Source: New Zealand Police
Source: New Zealand Police
Police and the NZ Transport Agency are asking everybody traveling these school holidays to plan ahead, take regular breaks, and stay safe on our roads.
During five days over the school holidays last year, 6-10 October 2017, 15 lives were lost on our roads. The total deaths for the whole month was 32.
“If the same thing happens this year, we are going to have 32 people die in October. Who is it going to be, you, a member of your family, a friend, or one of your colleagues?” says Sandra Venables, Assistant Commissioner for Road Policing.
“I talk about this often and yet people are still willing to gamble with lives – either their own, their passengers’, or someone else who is sharing the road with them.
“We know the behaviours that put people at risk, we tell you what our staff will be focused on, yet we are still talking about deaths on our roads.
NZ Transport Agency acting Director Safety and Environment Lisa Rossiter agrees.
“Everyone thinks it won’t happen to them but our data says it will happen to someone.
“If you’re going away with your family these school holidays, ensure you are well rested before you set off, and ensure your focus is driving safely on the roads.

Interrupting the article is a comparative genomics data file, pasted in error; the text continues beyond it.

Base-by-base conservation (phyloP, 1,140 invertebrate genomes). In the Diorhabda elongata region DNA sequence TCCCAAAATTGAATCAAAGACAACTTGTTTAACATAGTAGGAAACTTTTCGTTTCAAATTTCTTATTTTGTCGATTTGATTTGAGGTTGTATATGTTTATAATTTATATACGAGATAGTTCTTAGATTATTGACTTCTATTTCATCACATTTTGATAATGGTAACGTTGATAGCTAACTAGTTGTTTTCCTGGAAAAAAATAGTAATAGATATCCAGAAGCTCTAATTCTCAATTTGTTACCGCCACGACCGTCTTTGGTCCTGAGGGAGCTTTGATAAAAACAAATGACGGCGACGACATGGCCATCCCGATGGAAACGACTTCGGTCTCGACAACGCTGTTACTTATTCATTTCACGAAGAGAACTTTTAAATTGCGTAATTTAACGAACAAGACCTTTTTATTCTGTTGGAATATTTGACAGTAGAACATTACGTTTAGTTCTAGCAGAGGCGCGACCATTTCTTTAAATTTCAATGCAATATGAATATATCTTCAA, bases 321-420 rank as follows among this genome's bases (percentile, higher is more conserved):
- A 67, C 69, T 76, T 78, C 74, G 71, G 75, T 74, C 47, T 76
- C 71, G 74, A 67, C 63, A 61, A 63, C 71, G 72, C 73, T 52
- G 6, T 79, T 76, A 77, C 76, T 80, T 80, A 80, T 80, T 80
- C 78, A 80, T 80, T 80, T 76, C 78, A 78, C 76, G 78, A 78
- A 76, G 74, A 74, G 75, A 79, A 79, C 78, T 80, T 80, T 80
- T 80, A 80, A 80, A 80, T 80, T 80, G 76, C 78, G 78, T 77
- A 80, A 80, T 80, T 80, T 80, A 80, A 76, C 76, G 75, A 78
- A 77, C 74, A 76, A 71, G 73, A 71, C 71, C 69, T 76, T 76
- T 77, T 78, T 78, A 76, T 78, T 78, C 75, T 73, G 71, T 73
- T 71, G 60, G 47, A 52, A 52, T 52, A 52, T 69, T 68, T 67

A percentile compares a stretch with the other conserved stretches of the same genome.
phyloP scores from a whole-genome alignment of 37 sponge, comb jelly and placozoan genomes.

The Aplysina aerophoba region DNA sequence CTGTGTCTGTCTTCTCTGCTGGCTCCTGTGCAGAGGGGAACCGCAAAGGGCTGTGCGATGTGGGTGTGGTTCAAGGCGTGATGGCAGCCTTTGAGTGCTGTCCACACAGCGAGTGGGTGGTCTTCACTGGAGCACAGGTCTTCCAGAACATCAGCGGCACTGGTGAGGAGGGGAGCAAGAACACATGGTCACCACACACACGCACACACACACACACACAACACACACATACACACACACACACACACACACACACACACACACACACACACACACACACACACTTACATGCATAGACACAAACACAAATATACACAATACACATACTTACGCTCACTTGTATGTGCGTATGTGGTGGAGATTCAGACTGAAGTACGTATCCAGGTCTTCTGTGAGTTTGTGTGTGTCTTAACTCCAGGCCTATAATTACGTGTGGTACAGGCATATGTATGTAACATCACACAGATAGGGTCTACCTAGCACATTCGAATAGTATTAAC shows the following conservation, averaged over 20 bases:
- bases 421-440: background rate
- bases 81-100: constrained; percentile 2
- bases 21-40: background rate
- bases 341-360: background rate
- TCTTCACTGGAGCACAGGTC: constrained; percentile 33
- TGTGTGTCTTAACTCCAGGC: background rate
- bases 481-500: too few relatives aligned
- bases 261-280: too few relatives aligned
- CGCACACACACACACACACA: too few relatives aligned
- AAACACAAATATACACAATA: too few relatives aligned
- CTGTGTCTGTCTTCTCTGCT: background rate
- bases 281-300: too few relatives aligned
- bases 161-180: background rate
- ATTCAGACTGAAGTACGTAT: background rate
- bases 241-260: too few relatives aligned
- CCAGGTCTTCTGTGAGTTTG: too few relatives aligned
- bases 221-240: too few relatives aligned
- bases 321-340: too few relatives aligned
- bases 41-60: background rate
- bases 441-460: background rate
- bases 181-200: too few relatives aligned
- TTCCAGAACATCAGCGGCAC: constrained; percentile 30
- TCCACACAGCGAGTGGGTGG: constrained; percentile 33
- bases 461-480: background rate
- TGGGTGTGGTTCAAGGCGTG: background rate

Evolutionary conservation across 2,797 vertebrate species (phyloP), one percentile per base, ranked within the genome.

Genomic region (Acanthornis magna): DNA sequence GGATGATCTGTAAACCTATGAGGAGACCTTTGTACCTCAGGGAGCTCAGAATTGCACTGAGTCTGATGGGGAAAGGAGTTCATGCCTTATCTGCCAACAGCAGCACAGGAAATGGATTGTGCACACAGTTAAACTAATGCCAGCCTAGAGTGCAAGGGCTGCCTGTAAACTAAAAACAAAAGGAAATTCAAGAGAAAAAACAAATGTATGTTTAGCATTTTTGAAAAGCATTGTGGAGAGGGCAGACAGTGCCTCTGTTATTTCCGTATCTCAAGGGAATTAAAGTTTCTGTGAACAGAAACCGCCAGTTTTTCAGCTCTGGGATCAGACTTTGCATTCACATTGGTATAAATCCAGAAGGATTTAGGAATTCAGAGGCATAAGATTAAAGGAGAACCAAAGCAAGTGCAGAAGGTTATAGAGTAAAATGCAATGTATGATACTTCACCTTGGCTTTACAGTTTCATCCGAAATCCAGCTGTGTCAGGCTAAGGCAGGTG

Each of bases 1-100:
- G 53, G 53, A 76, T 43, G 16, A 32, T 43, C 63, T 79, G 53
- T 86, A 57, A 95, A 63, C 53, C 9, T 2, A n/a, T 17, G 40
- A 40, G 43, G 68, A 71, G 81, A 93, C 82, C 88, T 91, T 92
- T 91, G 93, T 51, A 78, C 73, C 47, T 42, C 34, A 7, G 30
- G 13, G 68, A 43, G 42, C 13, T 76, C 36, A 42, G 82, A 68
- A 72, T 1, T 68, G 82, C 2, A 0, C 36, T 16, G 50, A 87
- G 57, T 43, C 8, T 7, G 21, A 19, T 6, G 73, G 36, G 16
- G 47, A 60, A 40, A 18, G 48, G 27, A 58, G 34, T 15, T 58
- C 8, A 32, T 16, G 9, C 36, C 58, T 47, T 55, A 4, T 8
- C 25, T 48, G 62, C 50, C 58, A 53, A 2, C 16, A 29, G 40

“Watch your speed and following distances, make sure you’re driving fresh and alert, don’t get distracted by the kids in the back or by your phone, and make sure everyone is wearing their seatbelt.
“If everyone abides by these simple guidelines we will help prevent deaths and serious injuries on our roads,” says Ms Rossiter.
Assistant Commissioner Venables says Police’s focus will remain on the four main behaviours we know contribute to death and serious injury on our roads; driving too fast for the conditions, driving impaired (which includes fatigue), driving distracted, and people not wearing their seatbelt.
“For Police’s part in road safety, at the end of June our Police Commissioner set an operational road safety target for Police of a 5 percent reduction in road deaths each and every year.”
The baseline for this is 2017, when 378 people were tragically killed on our roads.
“Achieving the target would mean saving 19 lives every year.
“We know we have to work alongside our road safety partners and our communities to achieve this target.
“Everyone using our roads has a responsibility to ensure that safety is their first priority. If we all work together, we can make a difference and stop deaths on our roads.
“To save your life and your family’s lives, you need to drive responsibly every time you get in your vehicle and always be aware of other road users,” says Assistant Commissioner Venables.
Issued by Police Media Centre